El Paso ATCT “Firsts”:
There are several ‘firsts’ associated with El Paso International Airport and the FAA Airport Traffic Control Tower (ATCT) facility which serves it. In the early 1960s the FAA commissioned famed architect I.M. Pei to design a new type of control tower. The FAA originally intended to install Pei towers at 50 airports around the country, although this number would eventually drop to 16. The Pei towers were taller and more advanced than any control tower used at the time. The first Pei tower, which was also the first U.S. control tower over 130 feet in height, was commissioned at El Paso International in 1968. The Pei tower design pioneered at El Paso eventually went into service at some of the busiest airports in the country, including Chicago O’Hare, Lambert-St. Louis International, Houston Intercontinental, and Tampa International.
In 1998, the FAA selected El Paso Airport Traffic Control Tower’s Terminal Radar Approach Control (TRACON) as the test site for the most ambitious terminal radar automation upgrade in over thirty years. The Standard Terminal Automation Replacement System (STARS) replaced the antiquated ARTS IIIA (Automated Radar Terminal System), which was designed back in the mid-1960s. El Paso went operational with the earliest test version of STARS on December 10, 1999, and successfully implemented STARS ‘Full Service Version 1’ on April 30, 2002. Since then, STARS has become the standard system throughout the FAA, and is an integral part of the TAMR (Terminal Automation Modernization Replacement) system currently being installed across the nation.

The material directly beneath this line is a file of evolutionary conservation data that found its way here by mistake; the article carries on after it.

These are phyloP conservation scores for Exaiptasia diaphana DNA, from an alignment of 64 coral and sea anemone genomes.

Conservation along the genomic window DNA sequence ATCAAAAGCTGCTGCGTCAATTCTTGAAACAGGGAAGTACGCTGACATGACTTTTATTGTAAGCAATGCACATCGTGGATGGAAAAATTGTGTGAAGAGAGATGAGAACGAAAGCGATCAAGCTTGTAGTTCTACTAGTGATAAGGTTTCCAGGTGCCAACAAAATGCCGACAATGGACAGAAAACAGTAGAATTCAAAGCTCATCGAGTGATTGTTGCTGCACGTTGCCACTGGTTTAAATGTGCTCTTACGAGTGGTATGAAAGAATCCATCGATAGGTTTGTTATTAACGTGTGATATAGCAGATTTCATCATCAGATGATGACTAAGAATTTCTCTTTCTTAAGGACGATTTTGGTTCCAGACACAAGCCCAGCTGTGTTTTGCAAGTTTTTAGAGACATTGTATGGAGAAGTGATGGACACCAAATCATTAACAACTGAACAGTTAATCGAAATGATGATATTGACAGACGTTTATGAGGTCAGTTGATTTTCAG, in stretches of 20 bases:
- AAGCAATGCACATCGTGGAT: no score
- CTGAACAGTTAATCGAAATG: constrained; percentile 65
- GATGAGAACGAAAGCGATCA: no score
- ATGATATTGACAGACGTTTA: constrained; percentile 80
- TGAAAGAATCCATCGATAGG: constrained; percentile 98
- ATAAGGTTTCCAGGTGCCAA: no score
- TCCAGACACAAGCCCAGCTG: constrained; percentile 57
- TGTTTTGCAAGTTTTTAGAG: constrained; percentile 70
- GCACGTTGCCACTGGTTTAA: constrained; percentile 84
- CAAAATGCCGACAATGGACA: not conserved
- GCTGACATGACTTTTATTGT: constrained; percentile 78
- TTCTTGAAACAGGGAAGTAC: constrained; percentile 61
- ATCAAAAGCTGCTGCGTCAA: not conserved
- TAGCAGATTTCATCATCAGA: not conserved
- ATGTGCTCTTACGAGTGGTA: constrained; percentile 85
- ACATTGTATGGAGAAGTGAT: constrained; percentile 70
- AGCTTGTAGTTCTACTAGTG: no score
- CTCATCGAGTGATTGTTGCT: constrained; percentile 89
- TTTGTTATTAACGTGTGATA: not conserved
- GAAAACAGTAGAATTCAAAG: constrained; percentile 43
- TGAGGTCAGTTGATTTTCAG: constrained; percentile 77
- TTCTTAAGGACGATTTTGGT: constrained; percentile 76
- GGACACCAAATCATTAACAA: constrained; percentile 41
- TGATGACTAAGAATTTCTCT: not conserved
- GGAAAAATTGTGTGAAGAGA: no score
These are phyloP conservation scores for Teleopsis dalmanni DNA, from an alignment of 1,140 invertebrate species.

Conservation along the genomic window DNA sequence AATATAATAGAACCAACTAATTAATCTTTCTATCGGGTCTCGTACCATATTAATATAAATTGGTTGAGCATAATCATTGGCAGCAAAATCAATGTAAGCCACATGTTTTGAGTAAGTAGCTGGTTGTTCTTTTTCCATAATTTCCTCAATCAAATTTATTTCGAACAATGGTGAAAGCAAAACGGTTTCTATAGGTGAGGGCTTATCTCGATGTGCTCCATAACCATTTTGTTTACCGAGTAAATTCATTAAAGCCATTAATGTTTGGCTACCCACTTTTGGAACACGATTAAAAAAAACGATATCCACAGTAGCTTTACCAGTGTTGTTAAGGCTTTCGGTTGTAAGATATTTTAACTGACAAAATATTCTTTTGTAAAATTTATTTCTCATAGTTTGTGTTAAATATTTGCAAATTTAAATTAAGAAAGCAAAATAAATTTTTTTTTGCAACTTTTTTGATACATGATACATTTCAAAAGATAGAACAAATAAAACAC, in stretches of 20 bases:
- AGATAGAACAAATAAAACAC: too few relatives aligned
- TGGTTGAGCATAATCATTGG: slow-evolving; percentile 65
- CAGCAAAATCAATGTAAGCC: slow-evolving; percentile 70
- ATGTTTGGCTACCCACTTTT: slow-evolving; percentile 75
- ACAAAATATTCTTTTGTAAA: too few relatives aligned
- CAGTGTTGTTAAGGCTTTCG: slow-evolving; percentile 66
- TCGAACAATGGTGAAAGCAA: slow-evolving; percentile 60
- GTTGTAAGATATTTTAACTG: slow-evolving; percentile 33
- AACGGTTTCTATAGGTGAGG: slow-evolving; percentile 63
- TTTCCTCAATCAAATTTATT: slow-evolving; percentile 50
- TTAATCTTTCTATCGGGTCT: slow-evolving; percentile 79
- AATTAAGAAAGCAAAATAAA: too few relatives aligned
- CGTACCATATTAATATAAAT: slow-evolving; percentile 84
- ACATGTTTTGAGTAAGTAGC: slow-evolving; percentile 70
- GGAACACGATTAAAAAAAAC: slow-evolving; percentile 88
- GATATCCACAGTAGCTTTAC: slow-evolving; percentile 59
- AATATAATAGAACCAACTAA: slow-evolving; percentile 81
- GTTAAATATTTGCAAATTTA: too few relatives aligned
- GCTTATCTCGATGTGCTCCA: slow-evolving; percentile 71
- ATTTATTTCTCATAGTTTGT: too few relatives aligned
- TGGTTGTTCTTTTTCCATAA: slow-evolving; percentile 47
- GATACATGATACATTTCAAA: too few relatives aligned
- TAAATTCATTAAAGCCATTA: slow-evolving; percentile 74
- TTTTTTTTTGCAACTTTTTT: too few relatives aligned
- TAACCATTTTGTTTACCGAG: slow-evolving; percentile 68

Throughout NASA’s Space Shuttle program, shuttle pilots departed El Paso International Airport in specially modified Gulfstream II aircraft called the STA (Shuttle Training Aircraft). These STAs would fly to the military ranges to the north climbing to 18,000 feet, and then practice a 20° descent approach at 300-knots/345 mph/556 kph to a runway. Compare that to a normal jet approach of 3° at 150 knots.
Upon completion of several approaches, usually around ten, the STA would then head south and recover at El Paso International Airport. (To read about what it was like to fly on one of these training missions, see: Flying on a Shuttle Training Mission)
A less auspicious “first” occurred in El Paso on August 3, 1961. Leon Bearden and his son, Cody, were the first people in the U.S. to hijack a jetliner. The two were aboard Continental Flight 54, a Boeing 707 flying to Houston from Los Angeles with scheduled stops along the way in El Paso and San Antonio. Over New Mexico the elder Bearden pulled out one of the two guns he and Cody had smuggled aboard. He then took a flight attendant hostage, forced his way into the cockpit, and demanded that the pilots fly them to Cuba. Captain Byron Rickards (who also just happens to hold the Guinness World Records distinction of being the first pilot ever hijacked in an incident that occurred thirty years prior in Peru) convinced Bearden that the plane would have to land at El Paso to take on enough fuel for the flight. Four passengers volunteered to remain aboard the 707 as hostages, and the Beardens allowed the remaining passengers to disembark.
After nine hours of stalling, the elder Bearden demanded the pilot take off immediately. As the plane turned for the runway the FBI opened fire, flattening the tires and disabling one of the engines. One of remaining hostages, off-duty Border Patrol agent Leonard Gilman, who was also a former boxer, took advantage of the distraction to strike Leon Bearden. Bearden went down, stunned. The FBI stormed the plane, taking both father and son into custody. And Leonard Gilman walked away a hero with a broken hand from the blow he delivered to Leon Bearden’s face.
© 2018 R. Doug Wicker
Friday — El Paso International Airport Today
© 2018 R. Doug Wicker